It'd be even nicer if blender, yafaray, or lux had a branch that took advantage of CUDA as well.

  • I may be missing something but after reading the article (GASP!) and seeing pictures, and so forth, I'm not sure this has much more practical application than a space-saving PC at home or a carputer. I can't really see myself carrying this around along with a mouse/keyboard/monitor.

    It's not a gaming rig which means I won't be taking it anywhere, not that I travel with my current rig anyway. I won't knock the progress it marks in creating a lower power pc that delivers HD video, though.

    Maybe this could be

    • Re: (Score:1, Interesting)

      by Anonymous Coward

      Its main use will be for HTPC. Small, low power and quiet operation while delivering GPU accelerated 1080P content! Not to mention, relatively cheap.

      It's going to be an interesting summer with all these ION based mobos and nettops coming out. Love to get a 330 based Acer Revo with an SSD drive (or no HD at all and boot from a 4gb usb stick) and run linux + XBMC.

      My only issues with that Zotac combo is that it's too fully featured for me. Once there's some competition, prices should come down as well. You can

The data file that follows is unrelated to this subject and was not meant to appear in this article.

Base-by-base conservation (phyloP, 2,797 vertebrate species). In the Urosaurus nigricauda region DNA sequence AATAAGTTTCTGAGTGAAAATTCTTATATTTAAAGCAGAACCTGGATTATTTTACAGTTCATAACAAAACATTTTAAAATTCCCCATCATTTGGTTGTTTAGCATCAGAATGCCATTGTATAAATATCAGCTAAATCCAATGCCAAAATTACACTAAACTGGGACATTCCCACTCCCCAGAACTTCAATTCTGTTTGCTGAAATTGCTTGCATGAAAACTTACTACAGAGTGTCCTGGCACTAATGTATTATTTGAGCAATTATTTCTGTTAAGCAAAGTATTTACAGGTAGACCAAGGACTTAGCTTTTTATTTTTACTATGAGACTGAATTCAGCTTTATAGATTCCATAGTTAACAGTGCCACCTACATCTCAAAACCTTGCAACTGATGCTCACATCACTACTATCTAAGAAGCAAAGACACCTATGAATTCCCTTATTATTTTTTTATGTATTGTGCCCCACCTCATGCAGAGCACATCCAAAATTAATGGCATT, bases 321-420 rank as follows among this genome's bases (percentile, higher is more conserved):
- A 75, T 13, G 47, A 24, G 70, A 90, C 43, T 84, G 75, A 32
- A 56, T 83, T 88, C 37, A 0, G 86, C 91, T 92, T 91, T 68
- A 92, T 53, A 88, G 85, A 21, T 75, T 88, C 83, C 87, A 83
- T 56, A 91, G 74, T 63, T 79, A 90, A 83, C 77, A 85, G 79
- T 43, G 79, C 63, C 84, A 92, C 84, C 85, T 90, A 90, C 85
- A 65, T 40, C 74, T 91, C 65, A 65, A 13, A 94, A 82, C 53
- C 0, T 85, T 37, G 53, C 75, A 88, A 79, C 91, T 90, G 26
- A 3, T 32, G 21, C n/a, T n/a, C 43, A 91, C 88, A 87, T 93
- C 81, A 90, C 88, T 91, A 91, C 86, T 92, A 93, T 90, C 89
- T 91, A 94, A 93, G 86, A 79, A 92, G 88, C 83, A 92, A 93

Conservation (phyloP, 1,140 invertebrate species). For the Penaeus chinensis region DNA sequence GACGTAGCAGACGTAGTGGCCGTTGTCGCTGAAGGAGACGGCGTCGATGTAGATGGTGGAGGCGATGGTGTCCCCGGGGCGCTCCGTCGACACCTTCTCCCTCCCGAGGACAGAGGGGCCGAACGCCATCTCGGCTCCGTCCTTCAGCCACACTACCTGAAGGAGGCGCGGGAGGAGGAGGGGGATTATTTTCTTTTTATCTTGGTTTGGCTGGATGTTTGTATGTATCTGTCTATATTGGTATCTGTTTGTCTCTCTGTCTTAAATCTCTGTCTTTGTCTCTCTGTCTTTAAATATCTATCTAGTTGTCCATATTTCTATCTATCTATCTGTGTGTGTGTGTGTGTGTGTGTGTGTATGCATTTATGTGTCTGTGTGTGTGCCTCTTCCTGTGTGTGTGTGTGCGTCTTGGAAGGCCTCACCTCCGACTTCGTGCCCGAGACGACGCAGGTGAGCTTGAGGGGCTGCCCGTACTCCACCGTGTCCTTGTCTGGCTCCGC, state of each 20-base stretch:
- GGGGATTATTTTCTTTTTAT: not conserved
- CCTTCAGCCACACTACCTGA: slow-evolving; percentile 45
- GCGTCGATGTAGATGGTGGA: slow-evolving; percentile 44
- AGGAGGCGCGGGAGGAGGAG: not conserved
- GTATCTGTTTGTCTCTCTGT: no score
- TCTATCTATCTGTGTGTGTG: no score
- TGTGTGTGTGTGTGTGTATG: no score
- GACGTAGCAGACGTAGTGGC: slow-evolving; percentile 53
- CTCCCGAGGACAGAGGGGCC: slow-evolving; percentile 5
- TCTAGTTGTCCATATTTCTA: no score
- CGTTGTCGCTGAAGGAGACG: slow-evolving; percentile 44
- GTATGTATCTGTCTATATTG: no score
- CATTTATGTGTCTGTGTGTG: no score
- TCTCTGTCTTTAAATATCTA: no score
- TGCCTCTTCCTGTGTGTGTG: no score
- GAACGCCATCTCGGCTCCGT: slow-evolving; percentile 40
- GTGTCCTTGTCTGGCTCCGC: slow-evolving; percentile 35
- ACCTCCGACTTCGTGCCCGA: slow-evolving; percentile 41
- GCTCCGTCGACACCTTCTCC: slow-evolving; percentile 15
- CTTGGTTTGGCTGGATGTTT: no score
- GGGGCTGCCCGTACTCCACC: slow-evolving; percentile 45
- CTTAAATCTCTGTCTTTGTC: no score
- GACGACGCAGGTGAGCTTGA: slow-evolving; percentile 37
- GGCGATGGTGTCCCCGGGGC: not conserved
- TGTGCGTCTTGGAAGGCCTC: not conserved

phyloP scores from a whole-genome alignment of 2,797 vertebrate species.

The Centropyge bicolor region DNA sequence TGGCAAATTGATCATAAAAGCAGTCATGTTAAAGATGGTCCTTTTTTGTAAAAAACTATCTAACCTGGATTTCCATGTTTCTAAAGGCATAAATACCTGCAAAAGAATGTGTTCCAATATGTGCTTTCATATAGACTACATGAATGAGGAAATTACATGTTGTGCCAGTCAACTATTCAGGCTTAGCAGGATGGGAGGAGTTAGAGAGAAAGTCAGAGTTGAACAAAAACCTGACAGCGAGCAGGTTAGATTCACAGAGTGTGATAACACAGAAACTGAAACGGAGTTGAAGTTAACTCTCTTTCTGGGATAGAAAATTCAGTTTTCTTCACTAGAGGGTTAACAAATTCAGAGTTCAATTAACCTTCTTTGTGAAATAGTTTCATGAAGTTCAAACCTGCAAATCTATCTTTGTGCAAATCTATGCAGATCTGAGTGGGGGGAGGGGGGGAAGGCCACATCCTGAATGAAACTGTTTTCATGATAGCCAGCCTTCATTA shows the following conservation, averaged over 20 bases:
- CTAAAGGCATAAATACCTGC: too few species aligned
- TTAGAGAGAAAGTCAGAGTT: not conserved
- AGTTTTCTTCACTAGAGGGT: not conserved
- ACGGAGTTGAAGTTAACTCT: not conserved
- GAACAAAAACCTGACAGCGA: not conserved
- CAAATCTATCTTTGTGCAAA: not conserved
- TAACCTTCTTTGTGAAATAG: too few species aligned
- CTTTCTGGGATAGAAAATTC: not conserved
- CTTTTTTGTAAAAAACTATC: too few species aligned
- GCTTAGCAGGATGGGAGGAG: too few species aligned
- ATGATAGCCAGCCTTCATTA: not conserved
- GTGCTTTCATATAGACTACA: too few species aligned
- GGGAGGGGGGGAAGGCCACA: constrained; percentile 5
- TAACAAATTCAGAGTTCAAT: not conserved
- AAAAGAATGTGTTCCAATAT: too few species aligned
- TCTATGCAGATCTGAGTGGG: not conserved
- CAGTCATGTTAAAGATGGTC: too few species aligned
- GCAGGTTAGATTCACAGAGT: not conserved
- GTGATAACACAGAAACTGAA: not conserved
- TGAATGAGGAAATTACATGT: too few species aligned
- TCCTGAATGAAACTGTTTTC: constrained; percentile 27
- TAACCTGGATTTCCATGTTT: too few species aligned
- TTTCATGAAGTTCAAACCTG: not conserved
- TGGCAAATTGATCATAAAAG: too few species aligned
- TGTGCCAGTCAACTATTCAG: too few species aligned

• by 0123456 ( 636235 )

        Its main use will be for HTPC. Small, low power and quiet operation while delivering GPU accelerated 1080P content! Not to mention, relatively cheap.

        Yeah, that's what I'm planning to use one for: my current MythTV box is an Atom 330 Intel motherboard and it's fine for SD but just doesn't have the CPU power to handle 1080 (or even 720 in many cases) playback in software. I'll also be waiting for something a bit less featureful before I buy though.

        • by JSBiff ( 87824 )

          Speaking of too featureful. . .I notice it comes with HDMI, DVI, *and* VGA/DSUB connectors. Isn't there some way to just put an HDMI connector on the box itself, and use adapters for DVI or VGA? The back of that mobo looks pretty darned crowded to me.

          • I don't think you can do that without violating the HDMI spec. The whole point of HDMI is to prevent you from having unencrypted HD video; if you could just toss on an adapter to go from HDMI to DVI (the latter is unencrypted by definition), then HDMI wouldn't need to exist.

            What you could do would be eliminate HDMI and just have DVI, and then people who want HDMI use a DVI -> HDMI cable (which exist); this direction is trivial because HDMI devices will play DVI, IIRC. But this is sort of a no-go becaus